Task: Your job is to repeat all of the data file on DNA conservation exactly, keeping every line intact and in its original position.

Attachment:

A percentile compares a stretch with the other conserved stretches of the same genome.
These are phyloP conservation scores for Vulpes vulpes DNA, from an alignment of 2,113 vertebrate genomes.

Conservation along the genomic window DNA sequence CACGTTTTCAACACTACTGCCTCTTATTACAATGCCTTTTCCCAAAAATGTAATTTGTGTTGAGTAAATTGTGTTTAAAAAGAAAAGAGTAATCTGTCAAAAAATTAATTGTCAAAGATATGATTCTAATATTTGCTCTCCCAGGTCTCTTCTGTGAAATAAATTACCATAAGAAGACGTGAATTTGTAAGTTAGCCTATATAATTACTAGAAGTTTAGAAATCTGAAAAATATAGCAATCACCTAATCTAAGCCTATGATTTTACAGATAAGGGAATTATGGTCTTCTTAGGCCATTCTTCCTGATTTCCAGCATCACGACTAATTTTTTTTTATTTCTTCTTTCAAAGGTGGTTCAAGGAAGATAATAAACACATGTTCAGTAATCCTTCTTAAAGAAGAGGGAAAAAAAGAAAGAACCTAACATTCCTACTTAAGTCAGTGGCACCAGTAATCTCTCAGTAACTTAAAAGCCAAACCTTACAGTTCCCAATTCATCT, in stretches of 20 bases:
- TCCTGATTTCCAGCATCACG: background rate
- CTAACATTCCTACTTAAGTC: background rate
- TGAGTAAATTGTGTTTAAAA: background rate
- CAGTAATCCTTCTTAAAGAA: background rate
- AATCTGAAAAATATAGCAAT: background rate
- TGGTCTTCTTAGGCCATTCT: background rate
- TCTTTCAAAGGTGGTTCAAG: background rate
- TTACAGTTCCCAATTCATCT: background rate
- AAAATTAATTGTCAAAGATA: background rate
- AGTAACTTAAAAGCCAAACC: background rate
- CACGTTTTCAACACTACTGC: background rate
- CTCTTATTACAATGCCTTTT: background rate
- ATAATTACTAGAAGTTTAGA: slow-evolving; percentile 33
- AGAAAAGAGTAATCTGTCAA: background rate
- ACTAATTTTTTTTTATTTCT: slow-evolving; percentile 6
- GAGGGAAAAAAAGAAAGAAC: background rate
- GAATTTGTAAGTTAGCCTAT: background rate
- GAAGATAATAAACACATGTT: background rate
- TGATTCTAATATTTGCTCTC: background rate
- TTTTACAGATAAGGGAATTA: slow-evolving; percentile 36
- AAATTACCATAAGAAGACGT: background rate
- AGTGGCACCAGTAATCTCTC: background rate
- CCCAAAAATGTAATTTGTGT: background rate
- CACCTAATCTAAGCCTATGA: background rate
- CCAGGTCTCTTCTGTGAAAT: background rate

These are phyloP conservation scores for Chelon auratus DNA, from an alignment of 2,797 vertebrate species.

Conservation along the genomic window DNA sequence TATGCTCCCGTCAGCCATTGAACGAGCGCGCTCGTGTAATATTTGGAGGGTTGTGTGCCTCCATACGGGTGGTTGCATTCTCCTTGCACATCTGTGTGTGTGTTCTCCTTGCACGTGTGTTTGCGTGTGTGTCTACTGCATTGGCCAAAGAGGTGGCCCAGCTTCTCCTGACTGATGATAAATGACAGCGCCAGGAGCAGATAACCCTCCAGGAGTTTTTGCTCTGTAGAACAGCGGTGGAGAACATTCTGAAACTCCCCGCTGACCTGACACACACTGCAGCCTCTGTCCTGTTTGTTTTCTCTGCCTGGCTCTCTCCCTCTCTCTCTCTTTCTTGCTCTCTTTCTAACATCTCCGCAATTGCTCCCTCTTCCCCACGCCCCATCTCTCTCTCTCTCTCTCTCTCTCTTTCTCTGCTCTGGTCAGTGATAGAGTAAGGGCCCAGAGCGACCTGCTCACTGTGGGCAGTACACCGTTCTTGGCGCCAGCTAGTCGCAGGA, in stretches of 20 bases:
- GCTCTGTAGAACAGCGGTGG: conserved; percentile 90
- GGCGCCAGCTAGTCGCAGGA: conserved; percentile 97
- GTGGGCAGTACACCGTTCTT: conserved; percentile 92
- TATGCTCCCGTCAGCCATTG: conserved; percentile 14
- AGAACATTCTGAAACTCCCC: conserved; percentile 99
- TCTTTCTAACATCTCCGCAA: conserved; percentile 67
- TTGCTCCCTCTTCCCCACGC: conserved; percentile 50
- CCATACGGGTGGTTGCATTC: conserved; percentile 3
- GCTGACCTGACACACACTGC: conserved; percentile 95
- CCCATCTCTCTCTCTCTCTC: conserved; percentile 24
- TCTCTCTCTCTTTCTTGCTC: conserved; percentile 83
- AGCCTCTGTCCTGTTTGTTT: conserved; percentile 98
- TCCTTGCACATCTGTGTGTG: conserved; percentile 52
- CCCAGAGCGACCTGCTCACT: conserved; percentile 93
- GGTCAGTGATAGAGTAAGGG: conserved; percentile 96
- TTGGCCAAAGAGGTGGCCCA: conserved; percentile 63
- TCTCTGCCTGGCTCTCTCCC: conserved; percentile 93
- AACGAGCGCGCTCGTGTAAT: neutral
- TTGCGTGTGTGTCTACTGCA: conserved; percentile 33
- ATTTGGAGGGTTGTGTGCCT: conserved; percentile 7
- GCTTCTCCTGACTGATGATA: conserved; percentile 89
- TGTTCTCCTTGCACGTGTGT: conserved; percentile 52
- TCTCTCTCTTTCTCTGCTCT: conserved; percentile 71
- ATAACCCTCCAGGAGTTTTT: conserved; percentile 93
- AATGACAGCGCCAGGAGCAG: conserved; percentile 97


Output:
A percentile compares a stretch with the other conserved stretches of the same genome.
These are phyloP conservation scores for Vulpes vulpes DNA, from an alignment of 2,113 vertebrate genomes.

Conservation along the genomic window DNA sequence CACGTTTTCAACACTACTGCCTCTTATTACAATGCCTTTTCCCAAAAATGTAATTTGTGTTGAGTAAATTGTGTTTAAAAAGAAAAGAGTAATCTGTCAAAAAATTAATTGTCAAAGATATGATTCTAATATTTGCTCTCCCAGGTCTCTTCTGTGAAATAAATTACCATAAGAAGACGTGAATTTGTAAGTTAGCCTATATAATTACTAGAAGTTTAGAAATCTGAAAAATATAGCAATCACCTAATCTAAGCCTATGATTTTACAGATAAGGGAATTATGGTCTTCTTAGGCCATTCTTCCTGATTTCCAGCATCACGACTAATTTTTTTTTATTTCTTCTTTCAAAGGTGGTTCAAGGAAGATAATAAACACATGTTCAGTAATCCTTCTTAAAGAAGAGGGAAAAAAAGAAAGAACCTAACATTCCTACTTAAGTCAGTGGCACCAGTAATCTCTCAGTAACTTAAAAGCCAAACCTTACAGTTCCCAATTCATCT, in stretches of 20 bases:
- TCCTGATTTCCAGCATCACG: background rate
- CTAACATTCCTACTTAAGTC: background rate
- TGAGTAAATTGTGTTTAAAA: background rate
- CAGTAATCCTTCTTAAAGAA: background rate
- AATCTGAAAAATATAGCAAT: background rate
- TGGTCTTCTTAGGCCATTCT: background rate
- TCTTTCAAAGGTGGTTCAAG: background rate
- TTACAGTTCCCAATTCATCT: background rate
- AAAATTAATTGTCAAAGATA: background rate
- AGTAACTTAAAAGCCAAACC: background rate
- CACGTTTTCAACACTACTGC: background rate
- CTCTTATTACAATGCCTTTT: background rate
- ATAATTACTAGAAGTTTAGA: slow-evolving; percentile 33
- AGAAAAGAGTAATCTGTCAA: background rate
- ACTAATTTTTTTTTATTTCT: slow-evolving; percentile 6
- GAGGGAAAAAAAGAAAGAAC: background rate
- GAATTTGTAAGTTAGCCTAT: background rate
- GAAGATAATAAACACATGTT: background rate
- TGATTCTAATATTTGCTCTC: background rate
- TTTTACAGATAAGGGAATTA: slow-evolving; percentile 36
- AAATTACCATAAGAAGACGT: background rate
- AGTGGCACCAGTAATCTCTC: background rate
- CCCAAAAATGTAATTTGTGT: background rate
- CACCTAATCTAAGCCTATGA: background rate
- CCAGGTCTCTTCTGTGAAAT: background rate

These are phyloP conservation scores for Chelon auratus DNA, from an alignment of 2,797 vertebrate species.

Conservation along the genomic window DNA sequence TATGCTCCCGTCAGCCATTGAACGAGCGCGCTCGTGTAATATTTGGAGGGTTGTGTGCCTCCATACGGGTGGTTGCATTCTCCTTGCACATCTGTGTGTGTGTTCTCCTTGCACGTGTGTTTGCGTGTGTGTCTACTGCATTGGCCAAAGAGGTGGCCCAGCTTCTCCTGACTGATGATAAATGACAGCGCCAGGAGCAGATAACCCTCCAGGAGTTTTTGCTCTGTAGAACAGCGGTGGAGAACATTCTGAAACTCCCCGCTGACCTGACACACACTGCAGCCTCTGTCCTGTTTGTTTTCTCTGCCTGGCTCTCTCCCTCTCTCTCTCTTTCTTGCTCTCTTTCTAACATCTCCGCAATTGCTCCCTCTTCCCCACGCCCCATCTCTCTCTCTCTCTCTCTCTCTCTTTCTCTGCTCTGGTCAGTGATAGAGTAAGGGCCCAGAGCGACCTGCTCACTGTGGGCAGTACACCGTTCTTGGCGCCAGCTAGTCGCAGGA, in stretches of 20 bases:
- GCTCTGTAGAACAGCGGTGG: conserved; percentile 90
- GGCGCCAGCTAGTCGCAGGA: conserved; percentile 97
- GTGGGCAGTACACCGTTCTT: conserved; percentile 92
- TATGCTCCCGTCAGCCATTG: conserved; percentile 14
- AGAACATTCTGAAACTCCCC: conserved; percentile 99
- TCTTTCTAACATCTCCGCAA: conserved; percentile 67
- TTGCTCCCTCTTCCCCACGC: conserved; percentile 50
- CCATACGGGTGGTTGCATTC: conserved; percentile 3
- GCTGACCTGACACACACTGC: conserved; percentile 95
- CCCATCTCTCTCTCTCTCTC: conserved; percentile 24
- TCTCTCTCTCTTTCTTGCTC: conserved; percentile 83
- AGCCTCTGTCCTGTTTGTTT: conserved; percentile 98
- TCCTTGCACATCTGTGTGTG: conserved; percentile 52
- CCCAGAGCGACCTGCTCACT: conserved; percentile 93
- GGTCAGTGATAGAGTAAGGG: conserved; percentile 96
- TTGGCCAAAGAGGTGGCCCA: conserved; percentile 63
- TCTCTGCCTGGCTCTCTCCC: conserved; percentile 93
- AACGAGCGCGCTCGTGTAAT: neutral
- TTGCGTGTGTGTCTACTGCA: conserved; percentile 33
- ATTTGGAGGGTTGTGTGCCT: conserved; percentile 7
- GCTTCTCCTGACTGATGATA: conserved; percentile 89
- TGTTCTCCTTGCACGTGTGT: conserved; percentile 52
- TCTCTCTCTTTCTCTGCTCT: conserved; percentile 71
- ATAACCCTCCAGGAGTTTTT: conserved; percentile 93
- AATGACAGCGCCAGGAGCAG: conserved; percentile 97